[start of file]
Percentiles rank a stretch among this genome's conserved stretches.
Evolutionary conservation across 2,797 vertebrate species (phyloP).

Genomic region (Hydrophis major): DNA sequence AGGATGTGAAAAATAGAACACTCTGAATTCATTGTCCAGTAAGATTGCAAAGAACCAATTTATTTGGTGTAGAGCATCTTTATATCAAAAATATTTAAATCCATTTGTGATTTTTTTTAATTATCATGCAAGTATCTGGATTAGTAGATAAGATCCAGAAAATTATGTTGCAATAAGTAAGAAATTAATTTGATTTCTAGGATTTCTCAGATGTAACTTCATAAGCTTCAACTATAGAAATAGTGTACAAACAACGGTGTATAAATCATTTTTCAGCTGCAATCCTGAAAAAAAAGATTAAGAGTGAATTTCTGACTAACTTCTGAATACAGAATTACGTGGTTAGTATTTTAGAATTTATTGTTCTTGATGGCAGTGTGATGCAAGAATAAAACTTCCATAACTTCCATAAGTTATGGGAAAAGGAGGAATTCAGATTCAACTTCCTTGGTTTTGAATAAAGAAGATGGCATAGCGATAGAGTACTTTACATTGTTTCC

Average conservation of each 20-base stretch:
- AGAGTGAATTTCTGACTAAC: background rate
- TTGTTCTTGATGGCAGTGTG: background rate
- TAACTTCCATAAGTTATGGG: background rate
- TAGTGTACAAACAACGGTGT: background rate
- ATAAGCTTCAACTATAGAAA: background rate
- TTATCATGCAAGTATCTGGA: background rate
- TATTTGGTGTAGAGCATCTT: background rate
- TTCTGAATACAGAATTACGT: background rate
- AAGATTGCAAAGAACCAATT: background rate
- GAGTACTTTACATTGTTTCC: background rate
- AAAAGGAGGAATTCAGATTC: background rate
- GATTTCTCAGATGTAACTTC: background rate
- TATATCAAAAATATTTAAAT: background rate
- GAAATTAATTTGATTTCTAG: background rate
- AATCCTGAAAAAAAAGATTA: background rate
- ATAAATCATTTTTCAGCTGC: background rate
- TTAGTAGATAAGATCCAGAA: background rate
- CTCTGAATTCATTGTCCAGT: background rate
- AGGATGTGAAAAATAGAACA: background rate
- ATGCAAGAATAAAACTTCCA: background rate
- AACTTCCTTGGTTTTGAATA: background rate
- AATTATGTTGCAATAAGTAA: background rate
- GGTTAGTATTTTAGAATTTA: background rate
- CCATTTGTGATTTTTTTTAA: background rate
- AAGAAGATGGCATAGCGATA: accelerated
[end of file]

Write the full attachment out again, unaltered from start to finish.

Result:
Percentiles rank a stretch among this genome's conserved stretches.
Evolutionary conservation across 2,797 vertebrate species (phyloP).

Genomic region (Hydrophis major): DNA sequence AGGATGTGAAAAATAGAACACTCTGAATTCATTGTCCAGTAAGATTGCAAAGAACCAATTTATTTGGTGTAGAGCATCTTTATATCAAAAATATTTAAATCCATTTGTGATTTTTTTTAATTATCATGCAAGTATCTGGATTAGTAGATAAGATCCAGAAAATTATGTTGCAATAAGTAAGAAATTAATTTGATTTCTAGGATTTCTCAGATGTAACTTCATAAGCTTCAACTATAGAAATAGTGTACAAACAACGGTGTATAAATCATTTTTCAGCTGCAATCCTGAAAAAAAAGATTAAGAGTGAATTTCTGACTAACTTCTGAATACAGAATTACGTGGTTAGTATTTTAGAATTTATTGTTCTTGATGGCAGTGTGATGCAAGAATAAAACTTCCATAACTTCCATAAGTTATGGGAAAAGGAGGAATTCAGATTCAACTTCCTTGGTTTTGAATAAAGAAGATGGCATAGCGATAGAGTACTTTACATTGTTTCC

Average conservation of each 20-base stretch:
- AGAGTGAATTTCTGACTAAC: background rate
- TTGTTCTTGATGGCAGTGTG: background rate
- TAACTTCCATAAGTTATGGG: background rate
- TAGTGTACAAACAACGGTGT: background rate
- ATAAGCTTCAACTATAGAAA: background rate
- TTATCATGCAAGTATCTGGA: background rate
- TATTTGGTGTAGAGCATCTT: background rate
- TTCTGAATACAGAATTACGT: background rate
- AAGATTGCAAAGAACCAATT: background rate
- GAGTACTTTACATTGTTTCC: background rate
- AAAAGGAGGAATTCAGATTC: background rate
- GATTTCTCAGATGTAACTTC: background rate
- TATATCAAAAATATTTAAAT: background rate
- GAAATTAATTTGATTTCTAG: background rate
- AATCCTGAAAAAAAAGATTA: background rate
- ATAAATCATTTTTCAGCTGC: background rate
- TTAGTAGATAAGATCCAGAA: background rate
- CTCTGAATTCATTGTCCAGT: background rate
- AGGATGTGAAAAATAGAACA: background rate
- ATGCAAGAATAAAACTTCCA: background rate
- AACTTCCTTGGTTTTGAATA: background rate
- AATTATGTTGCAATAAGTAA: background rate
- GGTTAGTATTTTAGAATTTA: background rate
- CCATTTGTGATTTTTTTTAA: background rate
- AAGAAGATGGCATAGCGATA: accelerated